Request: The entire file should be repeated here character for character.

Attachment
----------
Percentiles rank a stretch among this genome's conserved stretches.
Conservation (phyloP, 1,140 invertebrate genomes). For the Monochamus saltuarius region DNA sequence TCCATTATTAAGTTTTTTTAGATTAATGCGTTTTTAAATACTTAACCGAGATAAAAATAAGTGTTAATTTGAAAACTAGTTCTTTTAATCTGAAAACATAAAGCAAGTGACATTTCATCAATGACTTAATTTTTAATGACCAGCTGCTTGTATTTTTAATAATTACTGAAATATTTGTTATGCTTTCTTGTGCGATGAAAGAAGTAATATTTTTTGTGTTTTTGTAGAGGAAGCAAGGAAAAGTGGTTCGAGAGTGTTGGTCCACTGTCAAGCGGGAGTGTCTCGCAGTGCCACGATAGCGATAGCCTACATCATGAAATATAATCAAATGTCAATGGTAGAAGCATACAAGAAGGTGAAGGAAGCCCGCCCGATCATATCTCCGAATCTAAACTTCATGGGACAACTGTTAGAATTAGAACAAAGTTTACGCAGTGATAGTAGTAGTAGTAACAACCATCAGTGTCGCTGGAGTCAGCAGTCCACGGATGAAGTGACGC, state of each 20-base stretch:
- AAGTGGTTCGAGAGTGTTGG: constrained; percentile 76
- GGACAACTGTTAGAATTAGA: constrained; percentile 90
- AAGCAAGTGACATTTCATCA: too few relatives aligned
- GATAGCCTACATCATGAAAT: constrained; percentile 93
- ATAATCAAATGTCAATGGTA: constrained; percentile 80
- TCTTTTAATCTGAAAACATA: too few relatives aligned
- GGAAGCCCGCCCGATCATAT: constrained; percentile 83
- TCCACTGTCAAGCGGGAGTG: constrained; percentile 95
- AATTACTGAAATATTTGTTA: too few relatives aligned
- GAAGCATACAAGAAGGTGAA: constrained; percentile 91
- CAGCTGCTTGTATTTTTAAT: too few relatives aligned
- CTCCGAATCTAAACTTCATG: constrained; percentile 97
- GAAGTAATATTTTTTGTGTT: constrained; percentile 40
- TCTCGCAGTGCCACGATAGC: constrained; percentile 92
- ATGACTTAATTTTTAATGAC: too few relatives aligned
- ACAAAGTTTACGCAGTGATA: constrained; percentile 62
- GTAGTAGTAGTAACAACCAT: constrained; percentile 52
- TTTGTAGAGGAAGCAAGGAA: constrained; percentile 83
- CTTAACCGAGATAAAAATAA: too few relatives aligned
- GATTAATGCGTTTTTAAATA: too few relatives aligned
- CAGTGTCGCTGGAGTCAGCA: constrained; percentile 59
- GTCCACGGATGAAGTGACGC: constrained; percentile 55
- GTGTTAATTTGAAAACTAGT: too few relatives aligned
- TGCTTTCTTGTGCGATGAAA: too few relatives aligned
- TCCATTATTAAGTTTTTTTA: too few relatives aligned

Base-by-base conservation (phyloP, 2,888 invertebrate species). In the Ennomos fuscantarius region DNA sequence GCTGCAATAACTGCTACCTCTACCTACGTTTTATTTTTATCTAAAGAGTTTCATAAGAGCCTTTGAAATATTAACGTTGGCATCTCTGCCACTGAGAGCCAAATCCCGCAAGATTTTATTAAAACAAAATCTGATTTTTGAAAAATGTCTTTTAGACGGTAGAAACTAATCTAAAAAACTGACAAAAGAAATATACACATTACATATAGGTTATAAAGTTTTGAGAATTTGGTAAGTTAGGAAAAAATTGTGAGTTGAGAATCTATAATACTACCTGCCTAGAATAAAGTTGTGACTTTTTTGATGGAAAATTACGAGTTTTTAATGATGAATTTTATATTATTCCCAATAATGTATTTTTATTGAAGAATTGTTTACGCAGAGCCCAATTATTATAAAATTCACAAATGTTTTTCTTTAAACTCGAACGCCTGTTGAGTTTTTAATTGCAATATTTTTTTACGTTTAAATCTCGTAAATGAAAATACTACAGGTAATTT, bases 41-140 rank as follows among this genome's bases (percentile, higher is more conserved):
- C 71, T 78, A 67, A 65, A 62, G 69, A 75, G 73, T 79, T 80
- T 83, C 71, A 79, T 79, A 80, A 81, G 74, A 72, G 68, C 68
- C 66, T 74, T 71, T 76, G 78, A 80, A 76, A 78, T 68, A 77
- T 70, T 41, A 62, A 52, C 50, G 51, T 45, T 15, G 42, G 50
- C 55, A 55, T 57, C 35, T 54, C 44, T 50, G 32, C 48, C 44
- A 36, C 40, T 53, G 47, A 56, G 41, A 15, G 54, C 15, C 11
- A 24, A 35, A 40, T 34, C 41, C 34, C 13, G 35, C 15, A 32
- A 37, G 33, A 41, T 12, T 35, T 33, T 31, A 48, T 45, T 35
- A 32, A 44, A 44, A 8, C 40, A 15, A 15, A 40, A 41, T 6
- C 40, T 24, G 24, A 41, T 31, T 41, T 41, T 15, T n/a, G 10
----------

Percentiles rank a stretch among this genome's conserved stretches.
Conservation (phyloP, 1,140 invertebrate genomes). For the Monochamus saltuarius region DNA sequence TCCATTATTAAGTTTTTTTAGATTAATGCGTTTTTAAATACTTAACCGAGATAAAAATAAGTGTTAATTTGAAAACTAGTTCTTTTAATCTGAAAACATAAAGCAAGTGACATTTCATCAATGACTTAATTTTTAATGACCAGCTGCTTGTATTTTTAATAATTACTGAAATATTTGTTATGCTTTCTTGTGCGATGAAAGAAGTAATATTTTTTGTGTTTTTGTAGAGGAAGCAAGGAAAAGTGGTTCGAGAGTGTTGGTCCACTGTCAAGCGGGAGTGTCTCGCAGTGCCACGATAGCGATAGCCTACATCATGAAATATAATCAAATGTCAATGGTAGAAGCATACAAGAAGGTGAAGGAAGCCCGCCCGATCATATCTCCGAATCTAAACTTCATGGGACAACTGTTAGAATTAGAACAAAGTTTACGCAGTGATAGTAGTAGTAGTAACAACCATCAGTGTCGCTGGAGTCAGCAGTCCACGGATGAAGTGACGC, state of each 20-base stretch:
- AAGTGGTTCGAGAGTGTTGG: constrained; percentile 76
- GGACAACTGTTAGAATTAGA: constrained; percentile 90
- AAGCAAGTGACATTTCATCA: too few relatives aligned
- GATAGCCTACATCATGAAAT: constrained; percentile 93
- ATAATCAAATGTCAATGGTA: constrained; percentile 80
- TCTTTTAATCTGAAAACATA: too few relatives aligned
- GGAAGCCCGCCCGATCATAT: constrained; percentile 83
- TCCACTGTCAAGCGGGAGTG: constrained; percentile 95
- AATTACTGAAATATTTGTTA: too few relatives aligned
- GAAGCATACAAGAAGGTGAA: constrained; percentile 91
- CAGCTGCTTGTATTTTTAAT: too few relatives aligned
- CTCCGAATCTAAACTTCATG: constrained; percentile 97
- GAAGTAATATTTTTTGTGTT: constrained; percentile 40
- TCTCGCAGTGCCACGATAGC: constrained; percentile 92
- ATGACTTAATTTTTAATGAC: too few relatives aligned
- ACAAAGTTTACGCAGTGATA: constrained; percentile 62
- GTAGTAGTAGTAACAACCAT: constrained; percentile 52
- TTTGTAGAGGAAGCAAGGAA: constrained; percentile 83
- CTTAACCGAGATAAAAATAA: too few relatives aligned
- GATTAATGCGTTTTTAAATA: too few relatives aligned
- CAGTGTCGCTGGAGTCAGCA: constrained; percentile 59
- GTCCACGGATGAAGTGACGC: constrained; percentile 55
- GTGTTAATTTGAAAACTAGT: too few relatives aligned
- TGCTTTCTTGTGCGATGAAA: too few relatives aligned
- TCCATTATTAAGTTTTTTTA: too few relatives aligned

Base-by-base conservation (phyloP, 2,888 invertebrate species). In the Ennomos fuscantarius region DNA sequence GCTGCAATAACTGCTACCTCTACCTACGTTTTATTTTTATCTAAAGAGTTTCATAAGAGCCTTTGAAATATTAACGTTGGCATCTCTGCCACTGAGAGCCAAATCCCGCAAGATTTTATTAAAACAAAATCTGATTTTTGAAAAATGTCTTTTAGACGGTAGAAACTAATCTAAAAAACTGACAAAAGAAATATACACATTACATATAGGTTATAAAGTTTTGAGAATTTGGTAAGTTAGGAAAAAATTGTGAGTTGAGAATCTATAATACTACCTGCCTAGAATAAAGTTGTGACTTTTTTGATGGAAAATTACGAGTTTTTAATGATGAATTTTATATTATTCCCAATAATGTATTTTTATTGAAGAATTGTTTACGCAGAGCCCAATTATTATAAAATTCACAAATGTTTTTCTTTAAACTCGAACGCCTGTTGAGTTTTTAATTGCAATATTTTTTTACGTTTAAATCTCGTAAATGAAAATACTACAGGTAATTT, bases 41-140 rank as follows among this genome's bases (percentile, higher is more conserved):
- C 71, T 78, A 67, A 65, A 62, G 69, A 75, G 73, T 79, T 80
- T 83, C 71, A 79, T 79, A 80, A 81, G 74, A 72, G 68, C 68
- C 66, T 74, T 71, T 76, G 78, A 80, A 76, A 78, T 68, A 77
- T 70, T 41, A 62, A 52, C 50, G 51, T 45, T 15, G 42, G 50
- C 55, A 55, T 57, C 35, T 54, C 44, T 50, G 32, C 48, C 44
- A 36, C 40, T 53, G 47, A 56, G 41, A 15, G 54, C 15, C 11
- A 24, A 35, A 40, T 34, C 41, C 34, C 13, G 35, C 15, A 32
- A 37, G 33, A 41, T 12, T 35, T 33, T 31, A 48, T 45, T 35
- A 32, A 44, A 44, A 8, C 40, A 15, A 15, A 40, A 41, T 6
- C 40, T 24, G 24, A 41, T 31, T 41, T 41, T 15, T n/a, G 10